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Racial Profiling Continues to Give the Retail Industry a Black Eye

That lightning-rod phrase that will make the best loss prevention professional cringe—racial profiling—has hit the news again as we enter the height of the holiday shopping season. In late October, NBA Milwaukee Bucks player John Henson was refused service at a Wisconsin jewelry store.

According to Henson’s Instagram account of the incident, employees of the Schwanke-Kasten Jewelers in Whitefish Bay, a suburb north of Milwaukee, Wisconsin, locked the store entrance as Henson and three friends approached the door. Employees called police, who arrived shortly thereafter and questioned Henson primarily about the Chevrolet vehicle he was driving as part of an endorsement package that had dealer plates. Apparently, the store had been robbed previously by assailants driving a car with dealer plates from the same dealership. However, even after police informed the store employees to open the door for Henson, an employee asked police to remain in the store while Henson looked at watches.“This was one of the most degrading and racially prejudiced things I’ve ever experienced in life and wouldn’t wish this on anyone,” Henson wrote on Instagram.

“Shopping while black” has become a buzz phrase for incidents where African-American customers are followed by security or otherwise treated disrespectfully in retail establishments. Oprah Winfrey, Condoleezza Rice, and even President Obama have reported this type of treatment. “There are very few African-American men in this country who haven’t had the experience of being followed in a department store. That includes me,” Obama told reporters following the 2012 shooting of Trayvon Martin.

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Unfortunately, such incidents are often used with a broad brush to paint the entire retail industry of racial profiling, which just isn’t the case. Based on the magazine’s observation of both large and small retailers over the past fourteen years, it is safe to say that there’s not a single professional LP organization in this country that condones racial profiling. In fact, most internal training programs for store LP professionals specifically condemn the practice and teach behavior-based observations to identify potential shoplifters as do certification programs like those offered by the Loss Prevention Foundation.

According to Kevin McMenimen, COO for LPM Media Group’s custom publishing arm that specializes in creating internal awareness and training programs for retailers, “Most every LP organization that we support address racial profiling and other discrimination issues in their ongoing internal communications with their associates.” He added, “In my experience these incidents are not typically a failure of corporate policy, but a failure of individuals who do not follow the policy. It also points out the need for a strong internal communication program and good follow up by management.”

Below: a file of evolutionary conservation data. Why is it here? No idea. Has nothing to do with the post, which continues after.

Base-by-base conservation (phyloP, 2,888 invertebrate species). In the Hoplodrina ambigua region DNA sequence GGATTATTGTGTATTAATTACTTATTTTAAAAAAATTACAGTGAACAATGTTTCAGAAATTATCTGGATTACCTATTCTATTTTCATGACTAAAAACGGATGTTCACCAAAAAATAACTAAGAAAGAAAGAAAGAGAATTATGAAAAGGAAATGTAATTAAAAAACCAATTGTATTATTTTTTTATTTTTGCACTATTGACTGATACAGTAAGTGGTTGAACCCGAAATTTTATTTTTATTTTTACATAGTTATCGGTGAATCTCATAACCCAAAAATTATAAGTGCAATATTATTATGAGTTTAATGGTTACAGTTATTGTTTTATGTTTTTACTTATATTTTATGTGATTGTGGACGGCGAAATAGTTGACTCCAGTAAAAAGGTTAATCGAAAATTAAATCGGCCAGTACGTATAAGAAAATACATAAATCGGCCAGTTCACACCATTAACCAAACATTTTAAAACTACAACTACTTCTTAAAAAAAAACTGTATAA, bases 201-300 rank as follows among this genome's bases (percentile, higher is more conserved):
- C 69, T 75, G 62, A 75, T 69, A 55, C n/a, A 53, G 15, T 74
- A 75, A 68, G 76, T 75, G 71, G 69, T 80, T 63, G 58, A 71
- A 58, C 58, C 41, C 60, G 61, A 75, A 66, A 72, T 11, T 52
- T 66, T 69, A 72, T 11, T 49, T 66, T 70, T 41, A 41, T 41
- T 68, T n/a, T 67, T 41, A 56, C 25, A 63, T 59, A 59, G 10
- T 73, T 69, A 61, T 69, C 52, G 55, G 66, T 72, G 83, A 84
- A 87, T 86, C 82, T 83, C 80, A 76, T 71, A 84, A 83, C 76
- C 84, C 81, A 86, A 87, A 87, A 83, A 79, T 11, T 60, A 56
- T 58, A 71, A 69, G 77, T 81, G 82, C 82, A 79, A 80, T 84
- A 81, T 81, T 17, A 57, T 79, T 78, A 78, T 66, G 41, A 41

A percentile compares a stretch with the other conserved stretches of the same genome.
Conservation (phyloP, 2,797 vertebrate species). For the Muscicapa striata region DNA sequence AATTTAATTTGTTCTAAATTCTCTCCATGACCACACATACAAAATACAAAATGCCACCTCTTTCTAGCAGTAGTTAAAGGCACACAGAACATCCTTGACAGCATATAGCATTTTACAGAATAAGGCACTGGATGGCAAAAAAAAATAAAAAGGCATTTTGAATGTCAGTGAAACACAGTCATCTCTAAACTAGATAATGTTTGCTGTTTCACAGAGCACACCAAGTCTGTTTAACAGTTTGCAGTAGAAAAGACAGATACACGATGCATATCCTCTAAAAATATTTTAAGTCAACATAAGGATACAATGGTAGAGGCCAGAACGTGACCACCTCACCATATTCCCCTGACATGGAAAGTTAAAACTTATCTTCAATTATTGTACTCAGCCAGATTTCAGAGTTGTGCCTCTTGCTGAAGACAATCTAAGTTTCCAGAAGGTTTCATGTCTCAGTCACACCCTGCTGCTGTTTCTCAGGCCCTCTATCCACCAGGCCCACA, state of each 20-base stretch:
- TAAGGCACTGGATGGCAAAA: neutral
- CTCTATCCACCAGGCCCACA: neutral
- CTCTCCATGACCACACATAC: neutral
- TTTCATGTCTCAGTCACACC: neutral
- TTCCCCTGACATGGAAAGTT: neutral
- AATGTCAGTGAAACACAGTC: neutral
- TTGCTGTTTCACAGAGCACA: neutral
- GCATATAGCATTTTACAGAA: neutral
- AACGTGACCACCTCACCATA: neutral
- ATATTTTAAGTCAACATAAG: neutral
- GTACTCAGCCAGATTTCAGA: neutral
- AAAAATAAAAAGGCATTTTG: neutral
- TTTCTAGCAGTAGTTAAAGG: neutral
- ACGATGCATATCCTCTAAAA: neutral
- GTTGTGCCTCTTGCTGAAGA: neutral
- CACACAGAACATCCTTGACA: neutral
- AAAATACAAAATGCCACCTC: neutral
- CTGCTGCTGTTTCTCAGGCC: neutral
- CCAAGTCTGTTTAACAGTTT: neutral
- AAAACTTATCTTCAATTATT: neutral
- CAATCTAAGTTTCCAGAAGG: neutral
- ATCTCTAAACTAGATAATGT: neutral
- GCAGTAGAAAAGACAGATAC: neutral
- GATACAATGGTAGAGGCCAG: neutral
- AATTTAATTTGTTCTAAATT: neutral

As McMenimen indicated, the best training cannot always stop an individual from violating policy. For example, a lawsuit filed this past June by four former security guards who worked at CVS stores in New York claim that their supervisors specifically told them to follow black and Hispanic shoppers. If that claim is true, here is a case of a few bad apples spoiling the bunch. CVS adamantly denied the claim in a statement that said in part, “We do not tolerate any policy or practice that discriminates against any group. We are shocked by the allegations in this complaint, and we intend to defend against them vigorously.”

There are also unattended consequences of using certain technology to report suspicious activity related to retail crime. As the magazine reported in October in the article “Poor Use of Technology Leads to Potential Racial Profiling in Retail Stores,” an app launched by the Georgetown (DC) Business Improvement District was intended to connect local businesses, police, and community members to report – and photograph – suspicious shoppers in an attempt to deter crime. One analysis of more than 3,000 messages posted via the app revealed that nearly 70 percent of those reported were black.

Having the proper corporate policy on discrimination and racial profiling is only the first step. Communicating it to all associates, documenting that associates acknowledge the communication, and following up periodically to ensure the policy is top of mind are equally as important. At the height of the year’s busiest shopping season, it behooves LP executives to reinforce corporate policy with all LP and store personnel regarding identifying and monitoring possible shoplifters so as not to have your brand be the next in the news accused of racial profiling.

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